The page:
One can ask, why does love always have to come with pain? Maybe that's a narrow mold to put the concept of love into. While true love rarely comes the easy way, it also makes life worth living. What would be a better example of that than the film, A Silent VoiceShouko hated Shoya because he bullied her in the past while Shoya grew and suffered from isolation, self-loathing behavior, and suicidal tendencies. When he met Shouko again after so many years, he made an effort to apologize. Despite their bitter past, Shouko accepts his apology, gives him a chance, and also helps ignite a will to live in him. In many ways, they both saved each other. According to their story, love is about giving people a second chance. Somewhere, they both understood that the person next to you had their reasons to act in a certain way and they needed help.

This also reminds me of the scene from the film, Princess Mononoke, where San pushes Ashitaka away as she believed that all humans are evil and all of them want to destroy the forests. She even tried to stab him but he responded to it with kindness. Since San was raised by wolves and lived in a forest among wild animals all her life, he knew that she has never been treated gently and her life has been full of hardships, and it's obvious that she hates humans because they are destroying her home. Maybe that urge to understand someone, make them feel seen and heard is how we define love. But why do we only do it for people we deeply admire? And what makes us admire them in the first place? How could someone eagerly face hardships for love? How do the same hardships make us want to live?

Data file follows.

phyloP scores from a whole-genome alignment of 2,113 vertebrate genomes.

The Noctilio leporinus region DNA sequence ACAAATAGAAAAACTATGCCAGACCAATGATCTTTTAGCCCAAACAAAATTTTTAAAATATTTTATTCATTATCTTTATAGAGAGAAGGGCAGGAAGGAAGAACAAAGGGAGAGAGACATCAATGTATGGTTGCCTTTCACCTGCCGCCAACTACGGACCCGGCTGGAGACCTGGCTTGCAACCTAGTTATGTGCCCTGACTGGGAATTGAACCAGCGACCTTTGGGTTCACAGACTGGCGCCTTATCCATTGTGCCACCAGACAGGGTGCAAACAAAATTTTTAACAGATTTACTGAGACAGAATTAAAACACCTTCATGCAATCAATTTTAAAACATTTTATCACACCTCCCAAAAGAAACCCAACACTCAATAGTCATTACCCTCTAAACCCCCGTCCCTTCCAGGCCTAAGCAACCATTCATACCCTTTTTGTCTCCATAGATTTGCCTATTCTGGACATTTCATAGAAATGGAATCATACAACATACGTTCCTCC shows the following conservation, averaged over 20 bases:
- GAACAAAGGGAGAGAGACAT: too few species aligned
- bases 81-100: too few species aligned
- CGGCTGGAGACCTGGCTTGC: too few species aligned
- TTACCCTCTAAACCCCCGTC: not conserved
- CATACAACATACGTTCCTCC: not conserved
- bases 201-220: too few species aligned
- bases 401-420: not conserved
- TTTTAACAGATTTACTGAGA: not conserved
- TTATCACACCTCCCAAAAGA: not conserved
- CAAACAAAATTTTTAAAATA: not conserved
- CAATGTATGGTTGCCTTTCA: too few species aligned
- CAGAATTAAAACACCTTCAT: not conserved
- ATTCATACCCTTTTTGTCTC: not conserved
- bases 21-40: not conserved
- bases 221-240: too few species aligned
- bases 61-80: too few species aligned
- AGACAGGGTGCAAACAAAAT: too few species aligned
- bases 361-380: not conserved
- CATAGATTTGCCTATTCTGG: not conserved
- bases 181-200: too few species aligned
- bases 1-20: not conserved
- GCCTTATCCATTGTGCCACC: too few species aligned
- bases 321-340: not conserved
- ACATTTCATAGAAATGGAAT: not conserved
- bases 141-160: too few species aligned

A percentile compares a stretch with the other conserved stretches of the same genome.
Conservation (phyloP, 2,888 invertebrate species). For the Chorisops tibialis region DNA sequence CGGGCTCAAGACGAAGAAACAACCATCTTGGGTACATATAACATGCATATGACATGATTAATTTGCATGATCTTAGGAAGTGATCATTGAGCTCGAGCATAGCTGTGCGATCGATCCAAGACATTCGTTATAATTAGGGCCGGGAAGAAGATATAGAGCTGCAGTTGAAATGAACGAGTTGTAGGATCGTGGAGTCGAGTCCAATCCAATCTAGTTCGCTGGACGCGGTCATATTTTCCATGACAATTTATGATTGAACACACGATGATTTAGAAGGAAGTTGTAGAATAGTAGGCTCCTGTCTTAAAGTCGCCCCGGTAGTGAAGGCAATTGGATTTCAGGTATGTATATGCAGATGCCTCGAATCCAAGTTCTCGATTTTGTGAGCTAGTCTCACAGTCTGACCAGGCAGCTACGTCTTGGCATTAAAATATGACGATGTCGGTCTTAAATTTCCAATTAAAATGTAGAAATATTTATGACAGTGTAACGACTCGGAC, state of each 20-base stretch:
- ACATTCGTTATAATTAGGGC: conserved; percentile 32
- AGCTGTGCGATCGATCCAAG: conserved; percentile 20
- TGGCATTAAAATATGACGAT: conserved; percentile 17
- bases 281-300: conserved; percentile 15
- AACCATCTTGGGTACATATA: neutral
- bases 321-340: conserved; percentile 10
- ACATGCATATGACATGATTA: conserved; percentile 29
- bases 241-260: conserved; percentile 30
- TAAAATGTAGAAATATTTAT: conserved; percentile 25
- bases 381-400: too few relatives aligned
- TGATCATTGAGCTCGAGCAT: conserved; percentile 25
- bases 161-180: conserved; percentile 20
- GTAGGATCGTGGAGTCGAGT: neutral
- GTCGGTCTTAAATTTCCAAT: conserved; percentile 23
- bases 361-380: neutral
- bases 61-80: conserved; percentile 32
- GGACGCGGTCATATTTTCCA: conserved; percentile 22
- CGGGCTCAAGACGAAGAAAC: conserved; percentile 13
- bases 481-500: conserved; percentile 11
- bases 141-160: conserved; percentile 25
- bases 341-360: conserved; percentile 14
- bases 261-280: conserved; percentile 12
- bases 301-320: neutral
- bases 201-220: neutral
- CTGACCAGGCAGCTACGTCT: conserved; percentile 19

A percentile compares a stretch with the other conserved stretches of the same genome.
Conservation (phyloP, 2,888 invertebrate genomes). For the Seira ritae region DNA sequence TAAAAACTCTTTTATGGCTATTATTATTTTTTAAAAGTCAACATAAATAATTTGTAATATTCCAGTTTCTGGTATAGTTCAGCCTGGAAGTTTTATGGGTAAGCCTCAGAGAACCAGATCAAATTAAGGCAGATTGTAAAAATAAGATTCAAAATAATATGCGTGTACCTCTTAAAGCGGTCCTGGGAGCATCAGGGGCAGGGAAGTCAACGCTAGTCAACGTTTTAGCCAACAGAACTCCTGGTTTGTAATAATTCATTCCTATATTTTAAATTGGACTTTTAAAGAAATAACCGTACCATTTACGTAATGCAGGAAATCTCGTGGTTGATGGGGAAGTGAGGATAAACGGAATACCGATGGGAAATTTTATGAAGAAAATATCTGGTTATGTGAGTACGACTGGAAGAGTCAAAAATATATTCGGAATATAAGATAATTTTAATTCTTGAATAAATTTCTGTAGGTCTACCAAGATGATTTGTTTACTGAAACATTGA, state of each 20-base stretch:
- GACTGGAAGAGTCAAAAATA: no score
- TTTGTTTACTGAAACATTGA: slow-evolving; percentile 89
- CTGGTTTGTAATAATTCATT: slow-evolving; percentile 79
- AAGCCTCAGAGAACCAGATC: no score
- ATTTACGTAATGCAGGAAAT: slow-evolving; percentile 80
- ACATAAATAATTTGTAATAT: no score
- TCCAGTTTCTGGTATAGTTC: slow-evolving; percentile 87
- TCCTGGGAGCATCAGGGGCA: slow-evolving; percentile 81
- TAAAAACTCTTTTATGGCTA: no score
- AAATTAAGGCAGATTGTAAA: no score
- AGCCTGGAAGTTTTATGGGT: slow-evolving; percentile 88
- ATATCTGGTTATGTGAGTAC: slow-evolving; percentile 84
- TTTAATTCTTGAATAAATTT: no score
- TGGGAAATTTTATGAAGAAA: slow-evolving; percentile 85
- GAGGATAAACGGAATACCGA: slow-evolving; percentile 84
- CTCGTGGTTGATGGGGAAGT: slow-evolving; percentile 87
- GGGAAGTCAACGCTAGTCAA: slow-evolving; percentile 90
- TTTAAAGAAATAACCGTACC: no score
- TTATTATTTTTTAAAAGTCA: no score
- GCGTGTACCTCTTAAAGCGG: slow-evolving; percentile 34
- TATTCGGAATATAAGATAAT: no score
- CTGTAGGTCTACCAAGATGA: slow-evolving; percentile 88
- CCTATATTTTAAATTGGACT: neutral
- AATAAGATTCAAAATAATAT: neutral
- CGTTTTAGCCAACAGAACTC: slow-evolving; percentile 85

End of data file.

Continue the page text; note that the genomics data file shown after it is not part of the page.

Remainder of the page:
Why did Madame Gina love Marco Rossolini even when he turned into a pig? (Porco Rosso) Why did Taki travel back in time to save Mitsuha’s village? Why did Hinata face a villain she knew she could not win against just to save Naruto? (Naruto Shippuden) And why did Okabe go through an emotional turmoil to save Kurisu? (Steins Gate). Perhaps love, in its essence, makes us either foolish or undaunted. Especially when it comes after hardships, we learn to value it and hence, we try our best to protect it. Also, people mostly associate love with romantic relationships, and that's just a lazy way to describe it.